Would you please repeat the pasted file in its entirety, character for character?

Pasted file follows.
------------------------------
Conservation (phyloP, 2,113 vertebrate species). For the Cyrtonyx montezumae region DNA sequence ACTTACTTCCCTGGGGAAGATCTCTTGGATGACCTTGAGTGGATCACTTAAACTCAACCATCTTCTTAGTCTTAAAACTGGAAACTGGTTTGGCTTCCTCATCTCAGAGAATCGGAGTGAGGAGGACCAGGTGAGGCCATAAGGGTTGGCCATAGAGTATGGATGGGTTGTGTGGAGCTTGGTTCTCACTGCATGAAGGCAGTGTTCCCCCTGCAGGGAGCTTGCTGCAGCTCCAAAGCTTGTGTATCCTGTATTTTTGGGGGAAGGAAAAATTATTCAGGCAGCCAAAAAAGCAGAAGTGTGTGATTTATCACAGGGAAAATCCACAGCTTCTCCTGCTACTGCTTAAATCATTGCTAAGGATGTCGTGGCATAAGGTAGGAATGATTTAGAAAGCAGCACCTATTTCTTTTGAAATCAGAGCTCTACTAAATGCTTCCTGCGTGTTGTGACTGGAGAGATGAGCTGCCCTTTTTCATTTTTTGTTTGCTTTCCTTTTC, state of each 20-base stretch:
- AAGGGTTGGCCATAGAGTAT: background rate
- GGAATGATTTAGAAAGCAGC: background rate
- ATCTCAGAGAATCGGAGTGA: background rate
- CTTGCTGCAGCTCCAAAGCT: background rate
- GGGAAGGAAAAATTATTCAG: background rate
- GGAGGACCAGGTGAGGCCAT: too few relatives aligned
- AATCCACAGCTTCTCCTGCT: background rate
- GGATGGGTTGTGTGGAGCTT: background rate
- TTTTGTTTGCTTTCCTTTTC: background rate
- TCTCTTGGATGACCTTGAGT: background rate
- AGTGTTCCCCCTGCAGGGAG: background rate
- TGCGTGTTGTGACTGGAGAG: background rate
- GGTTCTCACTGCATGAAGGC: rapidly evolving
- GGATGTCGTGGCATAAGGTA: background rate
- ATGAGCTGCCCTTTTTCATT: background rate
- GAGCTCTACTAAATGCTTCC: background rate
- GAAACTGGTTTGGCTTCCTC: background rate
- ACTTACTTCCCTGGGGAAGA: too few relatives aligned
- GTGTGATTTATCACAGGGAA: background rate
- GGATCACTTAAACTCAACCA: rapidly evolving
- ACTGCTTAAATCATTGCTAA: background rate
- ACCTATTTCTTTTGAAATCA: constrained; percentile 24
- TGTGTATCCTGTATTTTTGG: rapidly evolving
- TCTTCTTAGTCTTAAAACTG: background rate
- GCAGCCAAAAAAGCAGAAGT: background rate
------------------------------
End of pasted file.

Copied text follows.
Conservation (phyloP, 2,113 vertebrate species). For the Cyrtonyx montezumae region DNA sequence ACTTACTTCCCTGGGGAAGATCTCTTGGATGACCTTGAGTGGATCACTTAAACTCAACCATCTTCTTAGTCTTAAAACTGGAAACTGGTTTGGCTTCCTCATCTCAGAGAATCGGAGTGAGGAGGACCAGGTGAGGCCATAAGGGTTGGCCATAGAGTATGGATGGGTTGTGTGGAGCTTGGTTCTCACTGCATGAAGGCAGTGTTCCCCCTGCAGGGAGCTTGCTGCAGCTCCAAAGCTTGTGTATCCTGTATTTTTGGGGGAAGGAAAAATTATTCAGGCAGCCAAAAAAGCAGAAGTGTGTGATTTATCACAGGGAAAATCCACAGCTTCTCCTGCTACTGCTTAAATCATTGCTAAGGATGTCGTGGCATAAGGTAGGAATGATTTAGAAAGCAGCACCTATTTCTTTTGAAATCAGAGCTCTACTAAATGCTTCCTGCGTGTTGTGACTGGAGAGATGAGCTGCCCTTTTTCATTTTTTGTTTGCTTTCCTTTTC, state of each 20-base stretch:
- AAGGGTTGGCCATAGAGTAT: background rate
- GGAATGATTTAGAAAGCAGC: background rate
- ATCTCAGAGAATCGGAGTGA: background rate
- CTTGCTGCAGCTCCAAAGCT: background rate
- GGGAAGGAAAAATTATTCAG: background rate
- GGAGGACCAGGTGAGGCCAT: too few relatives aligned
- AATCCACAGCTTCTCCTGCT: background rate
- GGATGGGTTGTGTGGAGCTT: background rate
- TTTTGTTTGCTTTCCTTTTC: background rate
- TCTCTTGGATGACCTTGAGT: background rate
- AGTGTTCCCCCTGCAGGGAG: background rate
- TGCGTGTTGTGACTGGAGAG: background rate
- GGTTCTCACTGCATGAAGGC: rapidly evolving
- GGATGTCGTGGCATAAGGTA: background rate
- ATGAGCTGCCCTTTTTCATT: background rate
- GAGCTCTACTAAATGCTTCC: background rate
- GAAACTGGTTTGGCTTCCTC: background rate
- ACTTACTTCCCTGGGGAAGA: too few relatives aligned
- GTGTGATTTATCACAGGGAA: background rate
- GGATCACTTAAACTCAACCA: rapidly evolving
- ACTGCTTAAATCATTGCTAA: background rate
- ACCTATTTCTTTTGAAATCA: constrained; percentile 24
- TGTGTATCCTGTATTTTTGG: rapidly evolving
- TCTTCTTAGTCTTAAAACTG: background rate
- GCAGCCAAAAAAGCAGAAGT: background rate